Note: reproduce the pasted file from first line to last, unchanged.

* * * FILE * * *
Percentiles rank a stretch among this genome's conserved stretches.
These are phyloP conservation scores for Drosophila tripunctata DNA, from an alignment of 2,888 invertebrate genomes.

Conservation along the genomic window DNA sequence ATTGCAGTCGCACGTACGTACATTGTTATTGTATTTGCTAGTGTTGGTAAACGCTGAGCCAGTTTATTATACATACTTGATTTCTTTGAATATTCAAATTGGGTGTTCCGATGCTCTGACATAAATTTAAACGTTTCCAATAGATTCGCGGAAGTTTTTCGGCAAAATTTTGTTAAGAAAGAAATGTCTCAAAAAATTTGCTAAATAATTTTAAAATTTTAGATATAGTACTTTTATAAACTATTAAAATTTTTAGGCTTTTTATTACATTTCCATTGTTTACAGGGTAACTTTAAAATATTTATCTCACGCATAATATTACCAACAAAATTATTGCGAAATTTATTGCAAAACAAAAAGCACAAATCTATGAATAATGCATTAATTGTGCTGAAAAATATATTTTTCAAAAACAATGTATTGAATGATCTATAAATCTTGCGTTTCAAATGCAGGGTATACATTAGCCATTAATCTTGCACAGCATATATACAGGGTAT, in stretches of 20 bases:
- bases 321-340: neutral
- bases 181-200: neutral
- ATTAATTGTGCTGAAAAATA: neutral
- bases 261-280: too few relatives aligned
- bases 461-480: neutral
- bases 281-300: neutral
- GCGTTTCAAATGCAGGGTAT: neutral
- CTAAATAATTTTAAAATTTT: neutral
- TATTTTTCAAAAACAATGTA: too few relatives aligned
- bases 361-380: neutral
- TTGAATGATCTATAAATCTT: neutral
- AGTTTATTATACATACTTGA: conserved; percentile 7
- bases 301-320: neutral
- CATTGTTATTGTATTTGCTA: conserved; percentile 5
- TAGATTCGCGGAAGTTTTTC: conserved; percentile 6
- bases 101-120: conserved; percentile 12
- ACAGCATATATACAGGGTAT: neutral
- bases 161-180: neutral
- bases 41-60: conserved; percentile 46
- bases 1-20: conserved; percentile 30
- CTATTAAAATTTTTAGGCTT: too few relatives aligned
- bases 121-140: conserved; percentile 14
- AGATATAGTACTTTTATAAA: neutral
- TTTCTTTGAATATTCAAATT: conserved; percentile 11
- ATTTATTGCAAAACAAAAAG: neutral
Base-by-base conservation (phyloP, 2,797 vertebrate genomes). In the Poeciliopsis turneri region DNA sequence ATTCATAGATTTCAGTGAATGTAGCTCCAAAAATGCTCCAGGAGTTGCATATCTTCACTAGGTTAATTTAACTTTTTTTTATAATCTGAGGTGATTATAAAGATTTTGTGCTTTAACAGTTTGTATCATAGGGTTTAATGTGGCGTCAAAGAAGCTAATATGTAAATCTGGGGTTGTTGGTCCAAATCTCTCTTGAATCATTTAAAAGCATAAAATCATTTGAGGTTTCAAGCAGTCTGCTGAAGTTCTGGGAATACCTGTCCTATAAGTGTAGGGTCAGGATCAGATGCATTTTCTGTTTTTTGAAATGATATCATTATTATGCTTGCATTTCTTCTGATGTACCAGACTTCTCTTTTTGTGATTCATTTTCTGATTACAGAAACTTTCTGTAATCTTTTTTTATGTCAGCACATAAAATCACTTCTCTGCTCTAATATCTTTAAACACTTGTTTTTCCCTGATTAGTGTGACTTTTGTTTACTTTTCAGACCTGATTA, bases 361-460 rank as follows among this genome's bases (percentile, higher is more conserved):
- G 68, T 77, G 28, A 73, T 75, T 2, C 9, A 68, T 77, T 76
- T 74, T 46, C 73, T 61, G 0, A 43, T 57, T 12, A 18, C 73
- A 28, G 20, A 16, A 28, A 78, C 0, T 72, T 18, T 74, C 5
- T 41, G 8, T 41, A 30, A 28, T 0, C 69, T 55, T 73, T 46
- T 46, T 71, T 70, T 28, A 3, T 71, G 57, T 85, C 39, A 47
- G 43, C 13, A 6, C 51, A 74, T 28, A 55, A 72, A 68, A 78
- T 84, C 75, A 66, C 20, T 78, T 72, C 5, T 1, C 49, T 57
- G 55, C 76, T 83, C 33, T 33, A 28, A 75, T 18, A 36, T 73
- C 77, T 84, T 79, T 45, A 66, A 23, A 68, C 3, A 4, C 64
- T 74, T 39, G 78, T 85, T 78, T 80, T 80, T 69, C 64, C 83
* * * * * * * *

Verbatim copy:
Percentiles rank a stretch among this genome's conserved stretches.
These are phyloP conservation scores for Drosophila tripunctata DNA, from an alignment of 2,888 invertebrate genomes.

Conservation along the genomic window DNA sequence ATTGCAGTCGCACGTACGTACATTGTTATTGTATTTGCTAGTGTTGGTAAACGCTGAGCCAGTTTATTATACATACTTGATTTCTTTGAATATTCAAATTGGGTGTTCCGATGCTCTGACATAAATTTAAACGTTTCCAATAGATTCGCGGAAGTTTTTCGGCAAAATTTTGTTAAGAAAGAAATGTCTCAAAAAATTTGCTAAATAATTTTAAAATTTTAGATATAGTACTTTTATAAACTATTAAAATTTTTAGGCTTTTTATTACATTTCCATTGTTTACAGGGTAACTTTAAAATATTTATCTCACGCATAATATTACCAACAAAATTATTGCGAAATTTATTGCAAAACAAAAAGCACAAATCTATGAATAATGCATTAATTGTGCTGAAAAATATATTTTTCAAAAACAATGTATTGAATGATCTATAAATCTTGCGTTTCAAATGCAGGGTATACATTAGCCATTAATCTTGCACAGCATATATACAGGGTAT, in stretches of 20 bases:
- bases 321-340: neutral
- bases 181-200: neutral
- ATTAATTGTGCTGAAAAATA: neutral
- bases 261-280: too few relatives aligned
- bases 461-480: neutral
- bases 281-300: neutral
- GCGTTTCAAATGCAGGGTAT: neutral
- CTAAATAATTTTAAAATTTT: neutral
- TATTTTTCAAAAACAATGTA: too few relatives aligned
- bases 361-380: neutral
- TTGAATGATCTATAAATCTT: neutral
- AGTTTATTATACATACTTGA: conserved; percentile 7
- bases 301-320: neutral
- CATTGTTATTGTATTTGCTA: conserved; percentile 5
- TAGATTCGCGGAAGTTTTTC: conserved; percentile 6
- bases 101-120: conserved; percentile 12
- ACAGCATATATACAGGGTAT: neutral
- bases 161-180: neutral
- bases 41-60: conserved; percentile 46
- bases 1-20: conserved; percentile 30
- CTATTAAAATTTTTAGGCTT: too few relatives aligned
- bases 121-140: conserved; percentile 14
- AGATATAGTACTTTTATAAA: neutral
- TTTCTTTGAATATTCAAATT: conserved; percentile 11
- ATTTATTGCAAAACAAAAAG: neutral
Base-by-base conservation (phyloP, 2,797 vertebrate genomes). In the Poeciliopsis turneri region DNA sequence ATTCATAGATTTCAGTGAATGTAGCTCCAAAAATGCTCCAGGAGTTGCATATCTTCACTAGGTTAATTTAACTTTTTTTTATAATCTGAGGTGATTATAAAGATTTTGTGCTTTAACAGTTTGTATCATAGGGTTTAATGTGGCGTCAAAGAAGCTAATATGTAAATCTGGGGTTGTTGGTCCAAATCTCTCTTGAATCATTTAAAAGCATAAAATCATTTGAGGTTTCAAGCAGTCTGCTGAAGTTCTGGGAATACCTGTCCTATAAGTGTAGGGTCAGGATCAGATGCATTTTCTGTTTTTTGAAATGATATCATTATTATGCTTGCATTTCTTCTGATGTACCAGACTTCTCTTTTTGTGATTCATTTTCTGATTACAGAAACTTTCTGTAATCTTTTTTTATGTCAGCACATAAAATCACTTCTCTGCTCTAATATCTTTAAACACTTGTTTTTCCCTGATTAGTGTGACTTTTGTTTACTTTTCAGACCTGATTA, bases 361-460 rank as follows among this genome's bases (percentile, higher is more conserved):
- G 68, T 77, G 28, A 73, T 75, T 2, C 9, A 68, T 77, T 76
- T 74, T 46, C 73, T 61, G 0, A 43, T 57, T 12, A 18, C 73
- A 28, G 20, A 16, A 28, A 78, C 0, T 72, T 18, T 74, C 5
- T 41, G 8, T 41, A 30, A 28, T 0, C 69, T 55, T 73, T 46
- T 46, T 71, T 70, T 28, A 3, T 71, G 57, T 85, C 39, A 47
- G 43, C 13, A 6, C 51, A 74, T 28, A 55, A 72, A 68, A 78
- T 84, C 75, A 66, C 20, T 78, T 72, C 5, T 1, C 49, T 57
- G 55, C 76, T 83, C 33, T 33, A 28, A 75, T 18, A 36, T 73
- C 77, T 84, T 79, T 45, A 66, A 23, A 68, C 3, A 4, C 64
- T 74, T 39, G 78, T 85, T 78, T 80, T 80, T 69, C 64, C 83